Sunday, September 30, 2007

The Amateur Marriage

The Amateur Marriage by Anne Tyler
4 stars

Summary (adapted from Publishers Weekly): In December 1941 in St. Cassians, a mainly Eastern European conclave in Baltimore, 20-year-old Michael Anton meets Pauline and is immediately smitten. They marry after Michael is discharged from the army, but their temperaments don't mix. For Michael, self-control is the greatest of virtues; for Pauline, expression is what makes us human (whether that expression is a good idea or not). At Pauline's urging, the two move to the suburbs, where they raise three children, George, Karen and Lindy. Too much more would be giving away the plot, but it won't come as a surprise to hear that they eventually divorce, after 30 years of mostly downs with very few ups. The rest of the novel follows their separate, yet still connected, lives.

My thoughts: I'm finding that I really enjoy Anne Tyler. My book club read Digging to America earlier this year and I really liked it, particularly the parts about the little girls (it was worth it for the "binky party" - where her mother tried to get rid of her daughter's soother addiction - alone). I'd also read The Accidental Tourist back in library school for a project on popular fiction, but had put her from my mind after that. I'm glad I've found her again!

The jacket copy says "Anne Tyler captures the evocative nuances of everyday life during these decades with such telling precision..." and this is true - Tyler is excellent at capturing the sounds, smells, sights - the whole atmosphere - of a situation. I was particularly struck by the going-away-to-war party scene in the community hall - you can smell the pergoies, see the whole neighbourhood gathered together, from babies to seniors, and hear the women gossiping while they "finickily [readjust] the sprigs of parsley garnish after one or another of the men had passed through loading his plate."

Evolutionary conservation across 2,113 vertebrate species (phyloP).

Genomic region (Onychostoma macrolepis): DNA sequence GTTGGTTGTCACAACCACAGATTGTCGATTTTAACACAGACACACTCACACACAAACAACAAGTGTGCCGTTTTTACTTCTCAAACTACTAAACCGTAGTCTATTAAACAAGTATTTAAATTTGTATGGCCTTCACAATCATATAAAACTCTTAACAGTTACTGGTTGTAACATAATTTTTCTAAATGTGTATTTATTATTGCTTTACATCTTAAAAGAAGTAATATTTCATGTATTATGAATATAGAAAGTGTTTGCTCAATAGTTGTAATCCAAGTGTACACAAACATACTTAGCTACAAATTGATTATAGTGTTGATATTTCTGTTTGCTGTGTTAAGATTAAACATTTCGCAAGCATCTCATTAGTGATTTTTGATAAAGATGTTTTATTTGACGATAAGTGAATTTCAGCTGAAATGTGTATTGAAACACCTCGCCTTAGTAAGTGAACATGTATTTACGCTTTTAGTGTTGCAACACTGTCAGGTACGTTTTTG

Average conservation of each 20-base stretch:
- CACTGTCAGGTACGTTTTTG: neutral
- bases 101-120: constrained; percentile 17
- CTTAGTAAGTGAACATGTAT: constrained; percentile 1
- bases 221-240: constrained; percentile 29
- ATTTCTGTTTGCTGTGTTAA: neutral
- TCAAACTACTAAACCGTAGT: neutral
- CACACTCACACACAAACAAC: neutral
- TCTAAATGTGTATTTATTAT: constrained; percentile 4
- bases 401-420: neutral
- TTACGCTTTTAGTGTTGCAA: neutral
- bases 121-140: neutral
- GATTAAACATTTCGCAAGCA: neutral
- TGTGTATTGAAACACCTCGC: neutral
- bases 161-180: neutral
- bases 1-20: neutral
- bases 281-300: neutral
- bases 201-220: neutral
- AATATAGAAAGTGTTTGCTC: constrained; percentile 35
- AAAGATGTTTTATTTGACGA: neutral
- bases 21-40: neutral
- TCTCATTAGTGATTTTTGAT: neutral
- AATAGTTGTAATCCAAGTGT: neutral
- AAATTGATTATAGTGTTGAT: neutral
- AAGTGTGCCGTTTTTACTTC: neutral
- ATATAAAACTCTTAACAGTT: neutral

Publishers Weekly pointed out that "A lesser novelist would take moral sides, using this story to make a didactic point" and this is really true - I kept wanting to root for either Michael or Pauline, but Tyler wouldn't let me. Even the characters themselves sometimes acknowledg (in non-heated moments) their joint responsibility for their problems. I think this was very well done, as many "women's novels" have the wife as a long-suffering victim and the husband as a cad, period. Here they were both long-suffering but neither was a terrible person (though they could be very unkind) - they just didn't fit together.

The title is really interesting, too. It made me wonder if I have an amateur marriage and if everyone thinks they do, at some point. I don't think mine is amateur, but after only 4 years, it's still evolving. It made me think about marriage as a process - even after 30 years, this couple didn't have a "professional" one

What I learned about Nattie: Gosh, Nattie - it's so sad. But I thank her for recommending this book. In her blurb about it, she stated that she'd had an amateur marriage that lasted 7 years. So, I learned that she was smart enough to see when she needed to leave the amateur marriage leagues before she wasted her life there (unlike this couple).


alisonwonderland said...

i'm a big fan of Anne Tyler - and i really liked The Amateur Marriage.

tinylittlelibrarian said...

I'm becoming a fan, too.

It's funny, something about the Accidental Tourist must have done something to me because until Digging to America came up for book club, I had this idea that Anne Tyler was...I dunno, too smart for me and my fluffy little reading tastes. I quite liked Accidental Tourist, so I have no idea where I got that from. She is very smart, of course, but I don't know why I thought she was beyond me. Odd.